Overshadowed slightly by the release of the pocket-sized Sigma fp full-frame mirrorless camera, last night, Sigma also announced three lenses we knew were coming. The full-frame Sigma 14-24mm f/2.8, 35mm f/1.2, and 45mm f/2.8 DG DN lenses designed for the L-mount and Sony E-mount.
Part of a “newly developed” selection of Art, Contemporary and Sport lenses for full-frame mirrorless cameras, the first three lenses add some compelling options to both the E and L-mounts, promising to deliver top-notch performance without breaking the bank the way Sony’s GM lenses or Leica’s L-mount lenses are notorious for doing.
Sigma 14-24mm f/2.8 DG DN Art
The first of two Art lenses designed specifically for full-frame mirrorless (instead of being adapted from its DSLR designs), the Sigma 14-24mm f/2.8 DG DN Art is an ultra-wide angle zoom that’s being described as “the definitive lens for astrophotography.”
Inside, the lens uses 11 rounded aperture blades and an optical construction of 18 lens elements in 13 groups, including one FLD element, five SLD elements, and three aspherical elements to suppress chromatic aberration and reduce distortion. Together, these optics promise “mind-blowing resolution.”
The lens also features a newly-designed Nano Porous Coating (NPC) that will help reduce flare and maintain contrast even in heavy backlighting, a dust- and splash-proof housing, and a built-in rear-filter holder with a fall prevention lock.
Sigma 14-24mm f/2.8 DG DN Art Sample Photos:
Sigma 35mm f/1.2 DG DN Art
The second Art lens of the bunch is the ultra-fast new Sigma 35mm f/1.2 DG DN: Sigma’s first ever f/1.2 lens and the first f/1.2 aperture lens for the full-frame Sony E-mount and L-mount systems.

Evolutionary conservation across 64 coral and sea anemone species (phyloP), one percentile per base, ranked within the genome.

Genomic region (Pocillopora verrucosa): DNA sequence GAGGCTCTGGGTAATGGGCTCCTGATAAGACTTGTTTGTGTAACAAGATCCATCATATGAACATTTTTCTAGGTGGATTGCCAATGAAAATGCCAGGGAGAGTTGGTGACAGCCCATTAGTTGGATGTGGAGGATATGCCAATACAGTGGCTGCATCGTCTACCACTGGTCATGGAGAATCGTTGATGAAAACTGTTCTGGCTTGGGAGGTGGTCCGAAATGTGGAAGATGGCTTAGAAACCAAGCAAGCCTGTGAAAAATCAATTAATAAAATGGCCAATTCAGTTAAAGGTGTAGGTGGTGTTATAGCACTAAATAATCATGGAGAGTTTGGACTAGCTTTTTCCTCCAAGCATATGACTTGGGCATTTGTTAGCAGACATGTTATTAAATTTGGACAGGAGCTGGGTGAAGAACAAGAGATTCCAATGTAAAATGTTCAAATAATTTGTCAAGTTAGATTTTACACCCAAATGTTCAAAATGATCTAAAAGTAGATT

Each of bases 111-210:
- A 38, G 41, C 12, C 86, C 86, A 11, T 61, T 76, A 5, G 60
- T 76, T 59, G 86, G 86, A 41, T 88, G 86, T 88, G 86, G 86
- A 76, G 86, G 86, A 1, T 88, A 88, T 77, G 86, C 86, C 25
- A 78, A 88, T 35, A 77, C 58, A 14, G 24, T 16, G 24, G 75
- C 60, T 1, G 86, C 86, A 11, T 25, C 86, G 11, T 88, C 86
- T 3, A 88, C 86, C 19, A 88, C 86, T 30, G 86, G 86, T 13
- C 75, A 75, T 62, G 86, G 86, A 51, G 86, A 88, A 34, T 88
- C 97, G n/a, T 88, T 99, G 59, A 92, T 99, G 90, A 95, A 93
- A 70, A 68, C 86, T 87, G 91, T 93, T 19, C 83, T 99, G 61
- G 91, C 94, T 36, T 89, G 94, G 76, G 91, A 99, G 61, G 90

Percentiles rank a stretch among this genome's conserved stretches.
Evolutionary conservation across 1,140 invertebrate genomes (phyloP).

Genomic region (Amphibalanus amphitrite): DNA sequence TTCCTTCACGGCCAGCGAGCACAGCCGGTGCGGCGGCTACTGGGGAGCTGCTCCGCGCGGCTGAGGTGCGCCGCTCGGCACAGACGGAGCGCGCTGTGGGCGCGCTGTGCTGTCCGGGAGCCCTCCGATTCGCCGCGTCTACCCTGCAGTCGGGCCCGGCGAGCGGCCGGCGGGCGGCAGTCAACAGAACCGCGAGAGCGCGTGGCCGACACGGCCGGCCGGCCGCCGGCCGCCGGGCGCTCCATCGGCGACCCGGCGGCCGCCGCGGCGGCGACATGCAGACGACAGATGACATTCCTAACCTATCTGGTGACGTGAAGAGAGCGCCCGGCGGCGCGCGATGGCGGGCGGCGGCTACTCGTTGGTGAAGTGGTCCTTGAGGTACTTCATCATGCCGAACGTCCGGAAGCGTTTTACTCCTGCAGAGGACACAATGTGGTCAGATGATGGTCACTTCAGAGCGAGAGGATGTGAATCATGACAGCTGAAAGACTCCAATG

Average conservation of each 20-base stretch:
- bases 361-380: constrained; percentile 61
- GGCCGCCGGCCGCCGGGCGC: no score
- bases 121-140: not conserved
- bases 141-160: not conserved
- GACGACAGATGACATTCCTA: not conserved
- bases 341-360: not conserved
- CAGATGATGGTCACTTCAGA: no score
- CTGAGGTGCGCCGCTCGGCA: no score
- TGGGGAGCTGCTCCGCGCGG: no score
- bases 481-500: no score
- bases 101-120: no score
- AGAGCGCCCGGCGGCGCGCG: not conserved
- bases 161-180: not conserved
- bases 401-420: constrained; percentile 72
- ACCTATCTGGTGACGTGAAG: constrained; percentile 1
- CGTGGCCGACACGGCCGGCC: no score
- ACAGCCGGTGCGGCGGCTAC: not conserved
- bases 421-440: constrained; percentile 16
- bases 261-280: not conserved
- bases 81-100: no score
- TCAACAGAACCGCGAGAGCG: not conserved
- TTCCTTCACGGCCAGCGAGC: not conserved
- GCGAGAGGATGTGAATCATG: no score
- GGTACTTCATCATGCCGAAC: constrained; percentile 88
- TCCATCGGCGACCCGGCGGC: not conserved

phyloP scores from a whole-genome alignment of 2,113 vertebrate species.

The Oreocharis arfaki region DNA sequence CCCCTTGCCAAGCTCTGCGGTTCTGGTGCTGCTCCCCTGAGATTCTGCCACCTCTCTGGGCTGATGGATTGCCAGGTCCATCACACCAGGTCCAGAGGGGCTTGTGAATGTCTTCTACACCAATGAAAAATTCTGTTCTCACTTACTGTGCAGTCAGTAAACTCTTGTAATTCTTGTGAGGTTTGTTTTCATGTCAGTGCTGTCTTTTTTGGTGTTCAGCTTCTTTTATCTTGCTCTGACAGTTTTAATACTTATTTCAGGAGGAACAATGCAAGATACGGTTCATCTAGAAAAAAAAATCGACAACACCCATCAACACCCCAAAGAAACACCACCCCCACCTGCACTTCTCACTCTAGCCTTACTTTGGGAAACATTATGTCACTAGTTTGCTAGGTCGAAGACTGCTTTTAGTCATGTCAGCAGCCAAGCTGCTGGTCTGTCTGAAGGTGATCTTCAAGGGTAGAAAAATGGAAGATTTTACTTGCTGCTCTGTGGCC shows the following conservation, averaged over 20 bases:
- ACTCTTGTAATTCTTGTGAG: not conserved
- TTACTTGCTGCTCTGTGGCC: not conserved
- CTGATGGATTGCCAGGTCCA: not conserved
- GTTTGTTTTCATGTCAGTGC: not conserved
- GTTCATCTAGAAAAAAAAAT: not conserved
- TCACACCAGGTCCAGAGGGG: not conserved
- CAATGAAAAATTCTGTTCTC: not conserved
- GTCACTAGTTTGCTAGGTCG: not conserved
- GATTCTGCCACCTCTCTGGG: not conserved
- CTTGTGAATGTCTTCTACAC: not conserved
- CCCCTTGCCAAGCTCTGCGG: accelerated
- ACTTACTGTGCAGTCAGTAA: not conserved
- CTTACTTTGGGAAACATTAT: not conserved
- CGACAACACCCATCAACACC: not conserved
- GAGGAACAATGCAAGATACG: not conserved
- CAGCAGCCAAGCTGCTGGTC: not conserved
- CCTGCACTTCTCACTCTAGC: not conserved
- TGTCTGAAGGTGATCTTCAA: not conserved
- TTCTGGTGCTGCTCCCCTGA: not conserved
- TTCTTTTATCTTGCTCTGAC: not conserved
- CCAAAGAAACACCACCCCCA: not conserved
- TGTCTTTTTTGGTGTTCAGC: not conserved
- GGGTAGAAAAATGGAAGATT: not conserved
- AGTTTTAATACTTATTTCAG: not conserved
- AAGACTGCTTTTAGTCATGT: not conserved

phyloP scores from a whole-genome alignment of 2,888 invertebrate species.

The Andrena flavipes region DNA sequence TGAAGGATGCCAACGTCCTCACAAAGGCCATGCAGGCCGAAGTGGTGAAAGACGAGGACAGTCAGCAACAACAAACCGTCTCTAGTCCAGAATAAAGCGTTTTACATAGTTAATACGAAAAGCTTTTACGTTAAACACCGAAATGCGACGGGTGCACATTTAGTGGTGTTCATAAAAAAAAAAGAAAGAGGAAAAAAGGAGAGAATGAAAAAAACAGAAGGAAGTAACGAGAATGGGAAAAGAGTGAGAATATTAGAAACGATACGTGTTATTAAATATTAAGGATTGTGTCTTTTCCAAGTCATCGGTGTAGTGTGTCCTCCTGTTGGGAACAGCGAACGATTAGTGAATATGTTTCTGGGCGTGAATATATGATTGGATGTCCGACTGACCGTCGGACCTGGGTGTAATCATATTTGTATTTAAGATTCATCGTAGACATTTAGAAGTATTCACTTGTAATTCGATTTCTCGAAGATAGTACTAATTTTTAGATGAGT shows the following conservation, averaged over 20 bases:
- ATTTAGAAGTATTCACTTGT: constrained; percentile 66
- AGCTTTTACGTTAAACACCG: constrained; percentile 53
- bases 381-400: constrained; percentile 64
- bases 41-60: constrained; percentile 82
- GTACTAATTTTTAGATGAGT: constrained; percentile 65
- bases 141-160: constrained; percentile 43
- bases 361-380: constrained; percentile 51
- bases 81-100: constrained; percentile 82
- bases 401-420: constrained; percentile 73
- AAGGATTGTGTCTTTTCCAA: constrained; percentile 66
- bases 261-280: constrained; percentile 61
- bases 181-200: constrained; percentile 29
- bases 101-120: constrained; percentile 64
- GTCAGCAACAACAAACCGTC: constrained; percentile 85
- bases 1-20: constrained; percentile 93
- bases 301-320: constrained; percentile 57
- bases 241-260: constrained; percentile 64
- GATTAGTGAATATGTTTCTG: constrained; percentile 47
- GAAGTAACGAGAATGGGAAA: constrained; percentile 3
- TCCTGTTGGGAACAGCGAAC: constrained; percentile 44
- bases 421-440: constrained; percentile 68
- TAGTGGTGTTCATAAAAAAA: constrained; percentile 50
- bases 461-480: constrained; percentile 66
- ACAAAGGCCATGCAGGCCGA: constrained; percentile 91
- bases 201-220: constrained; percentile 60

The 35mm f/1.2 Art uses an optical construction of 17 elements in 12 groups, including three SLD elements and three aspherical lenses, one of which is a double-sided aspherical lens. As with the 14-24mm lens, the optics promise “overwhelming resolution” that Sigma claims can comfortably resolve over 50MP. And since this lens is going to be a bokeh monster at f/1.2, it also uses an 11-blade diaphragm with rounded aperture blades.
Finally, since autofocus at f/1.2 can be a beast, even at 35mm, the lens uses a large Hyper Sonic Motor (HSM) motor and a focus-by-wire system that promises precise control when manual focusing.
Sigma 35mm f/1.2 DG DN Art Sample Photos:
Sigma 45mm f/2.8 DG DN Contemporary
Finally, the last lens of the bunch is the Sigma 45mm f/2.8 DG DN Contemporary—the most affordable lens released today, as it’s not part of Sigma’s “ultimate performance” Art lineup. It’s designed to be a more affordable entry into the new full-frame mirrorless lineup of Sigma lenses, balancing “easy-to-carry size and high optical performance” in a retro-inspired design with a classic aperture ring “with the right click feeling.”
The more portable lens uses a 7-blade aperture diaphragm and an optical design of 8 elements in 7 groups. No fancy lens elements in this one, but it is still dust- and splash-proof, and with a minimum focusing distance of just 24cm (9.4 inches) it should make for a very versatile walk-around lens.
Sigma 45mm f/2.8 DG DN Contemporary Sample Photos:
This is likely just the beginning for Sigma in the full-frame mirrorless space. As Sigma writes in their press release:
[We] will develop interchangeable lenses with unprecedented specifications and performance by designs that benefit from the short flange focal length feature of mirrorless cameras while retaining the concepts of “Contemporary,” “Art,” and “Sports.”
As Sony’s full-frame E-mount cameras continue to gain market share, Panasonic’s L-mount cameras make waves, and Sigma’s own pocket-sized Sigma fp hits the market this fall, there’s plenty of reason to develop more affordable, high-performance glass for full-frame mirrorless.
Speaking of which, while the brand offered no official confirmation, rumors indicate that these lenses will be released for Canon RF and Nikon Z mounts as well.
Credits: All sample photos courtesy of Sigma.